The Imandra session environment remains persistent as long as the session is unclosed. Any declared variables or functions stay in scope and are available for further evaluation. Here we define a function g that uses f defined above.

session.eval('let g x = if x > 5 then f (x + 3) else 3 * x')

# EvalResponse(success=True, stdout='', stderr='')

The session.get_history() method allows you to retrieve what functions and theorems have been defined in the current session context.


# ## All events in session
# 0. Fun: f
# 1. Fun: g

The session.reset() method resets the Imandra session internal state, wiping all the previous variables and functions.


# No events in session

Proving statements and getting counterexamples

The session.verify(src) method takes a function representing a goal and attempts to prove it.

result = session.verify('fun x -> x + 1 > x')

# Proved

If the proof attempt fails, Imandra will try to synthesize a concrete counterexample illustrating the failure:

result = session.verify('fun n -> succ n <> 100')

# Refuted, with counterexample:
# let n : int = (Z.of_nativeint (99n))

Finding instances

A session.instance(src) takes a function representing a goal and attempts to synthesize an instance (i.e., a concrete value) that satisfies it.

result = session.instance('fun x y -> x < 0 && x + y = 4')

# Instance found:
# let x : int = (Z.of_nativeint (-1n))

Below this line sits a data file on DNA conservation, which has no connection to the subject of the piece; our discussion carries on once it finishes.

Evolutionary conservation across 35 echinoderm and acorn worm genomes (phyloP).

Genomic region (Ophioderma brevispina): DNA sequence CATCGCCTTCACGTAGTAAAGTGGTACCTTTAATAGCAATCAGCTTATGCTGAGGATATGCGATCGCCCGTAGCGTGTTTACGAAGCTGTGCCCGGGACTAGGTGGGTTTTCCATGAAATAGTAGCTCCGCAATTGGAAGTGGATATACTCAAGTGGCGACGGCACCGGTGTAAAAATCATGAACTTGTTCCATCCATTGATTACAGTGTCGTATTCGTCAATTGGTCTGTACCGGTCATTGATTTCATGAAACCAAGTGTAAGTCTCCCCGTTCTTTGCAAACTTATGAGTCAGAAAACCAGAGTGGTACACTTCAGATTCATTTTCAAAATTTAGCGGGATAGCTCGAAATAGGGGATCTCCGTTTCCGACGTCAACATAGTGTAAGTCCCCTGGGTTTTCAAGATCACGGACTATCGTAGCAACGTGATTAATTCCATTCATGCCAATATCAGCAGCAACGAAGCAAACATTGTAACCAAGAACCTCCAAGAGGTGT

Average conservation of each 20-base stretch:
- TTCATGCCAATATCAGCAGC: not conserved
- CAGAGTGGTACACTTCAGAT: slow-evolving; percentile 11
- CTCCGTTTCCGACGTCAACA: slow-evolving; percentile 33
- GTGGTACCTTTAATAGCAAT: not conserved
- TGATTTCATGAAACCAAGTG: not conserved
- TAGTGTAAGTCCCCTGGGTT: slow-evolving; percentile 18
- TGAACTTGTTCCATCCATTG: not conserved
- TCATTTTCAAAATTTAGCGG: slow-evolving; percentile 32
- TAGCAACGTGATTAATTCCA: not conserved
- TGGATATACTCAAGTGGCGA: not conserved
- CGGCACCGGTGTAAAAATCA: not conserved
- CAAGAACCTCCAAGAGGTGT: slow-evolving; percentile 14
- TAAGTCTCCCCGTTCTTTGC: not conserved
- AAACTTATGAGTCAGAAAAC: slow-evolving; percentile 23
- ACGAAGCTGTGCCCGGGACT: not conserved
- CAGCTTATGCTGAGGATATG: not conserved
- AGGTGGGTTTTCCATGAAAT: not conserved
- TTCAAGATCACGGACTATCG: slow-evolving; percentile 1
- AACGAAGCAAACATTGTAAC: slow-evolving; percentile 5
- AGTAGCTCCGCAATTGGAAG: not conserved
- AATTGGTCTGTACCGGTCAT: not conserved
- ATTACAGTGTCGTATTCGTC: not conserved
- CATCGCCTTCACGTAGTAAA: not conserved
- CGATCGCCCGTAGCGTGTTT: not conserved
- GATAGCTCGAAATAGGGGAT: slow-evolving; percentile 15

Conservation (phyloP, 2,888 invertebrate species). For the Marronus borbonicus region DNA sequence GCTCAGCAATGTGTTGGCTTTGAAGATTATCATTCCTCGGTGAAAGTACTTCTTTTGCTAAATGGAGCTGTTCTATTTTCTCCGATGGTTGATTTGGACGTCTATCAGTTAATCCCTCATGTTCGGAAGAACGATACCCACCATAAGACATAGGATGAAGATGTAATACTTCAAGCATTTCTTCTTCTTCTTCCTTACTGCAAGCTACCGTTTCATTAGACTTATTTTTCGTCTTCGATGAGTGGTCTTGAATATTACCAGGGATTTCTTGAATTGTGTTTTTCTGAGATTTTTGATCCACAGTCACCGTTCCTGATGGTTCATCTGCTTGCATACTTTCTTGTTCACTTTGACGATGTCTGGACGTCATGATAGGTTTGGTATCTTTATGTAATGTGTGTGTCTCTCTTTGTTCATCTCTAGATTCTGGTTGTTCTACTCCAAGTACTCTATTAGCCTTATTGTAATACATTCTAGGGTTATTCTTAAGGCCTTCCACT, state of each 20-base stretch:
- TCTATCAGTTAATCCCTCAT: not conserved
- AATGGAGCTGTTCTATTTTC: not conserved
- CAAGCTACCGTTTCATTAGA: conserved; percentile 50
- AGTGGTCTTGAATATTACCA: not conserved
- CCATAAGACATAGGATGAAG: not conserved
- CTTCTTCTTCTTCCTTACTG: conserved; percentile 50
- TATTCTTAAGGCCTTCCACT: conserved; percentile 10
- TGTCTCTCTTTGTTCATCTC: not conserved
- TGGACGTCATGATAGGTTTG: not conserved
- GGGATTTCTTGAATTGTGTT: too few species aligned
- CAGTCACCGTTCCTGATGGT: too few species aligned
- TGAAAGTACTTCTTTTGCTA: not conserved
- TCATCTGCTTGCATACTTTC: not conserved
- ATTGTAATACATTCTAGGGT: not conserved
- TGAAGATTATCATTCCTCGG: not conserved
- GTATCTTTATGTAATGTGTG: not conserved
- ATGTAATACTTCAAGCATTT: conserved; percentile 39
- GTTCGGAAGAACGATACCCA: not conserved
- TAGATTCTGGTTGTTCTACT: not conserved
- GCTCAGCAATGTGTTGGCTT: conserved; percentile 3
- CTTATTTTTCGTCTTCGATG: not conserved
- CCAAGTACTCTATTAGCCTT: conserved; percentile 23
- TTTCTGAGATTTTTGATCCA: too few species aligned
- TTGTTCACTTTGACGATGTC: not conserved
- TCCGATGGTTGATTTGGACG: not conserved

# let y : int = (Z.of_nativeint (5n))

If the constraints are found to be unsatisfiable, the system will return "Unsatisfiable". For instance:

result = session.instance('fun x -> x * x < 0')

# Unsatisfiable

It the recursion depth needed to find an instance exceeds the unrolling, Imandra could only check this property up to that bound.

session.eval("let rec fib x = if x <= 0 then 1 else fib (x - 1)")
result = session.instance("fun x -> x < 101 ==> fib x <> 1")

# Unknown: Verified up to bound 100

This goal is in fact a property that is better suited for verification by induction. We might try adding the auto hint to the above goal to invoke the Imandra's inductive waterfall and prove it:

result = session.instance("fun x -> x < 101 ==> fib x <> 1", hints={"method": {"type": "auto"}})

# Instance found:
# let x : int = (Z.of_nativeint (0n))

Region decomposition

The term Region Decomposition refers to a (geometrically inspired) "slicing" of an algorithm’s state-space into distinct regions where the behavior of the algorithm is invariant, i.e., where it behaves "the same." Each "slice" or region of the state-space describes a family of inputs and the output of the algorithm upon them, both of which may be symbolic and represent (potentially infinitely) many concrete instances.

The session.decompose(...) method allows you to perform the Region Decomposition given the function name:

session.eval("let f x = if x > 0 then if x * x < 0 then x else x + 1 else x")
decomposition = session.decompose("f")

for n, region in enumerate(decomposition.regions):
    print("-"*10 + " Region", n, "-"*10 + "\nConstraints")
    for c in region.constraints_pp:
        print("  ", c)
    print("Invariant:", "\n  ", region.invariant_pp)

# ---------- Region 0 ----------
# Constraints
#    (x * x) >= 0
#    x > 0
# Invariant:
#    x + 1
# ---------- Region 1 ----------
# Constraints
#    x <= 0
# Invariant:
#    x

Closing the Imandra session

Always ensure you close the session after use.


# Instance killed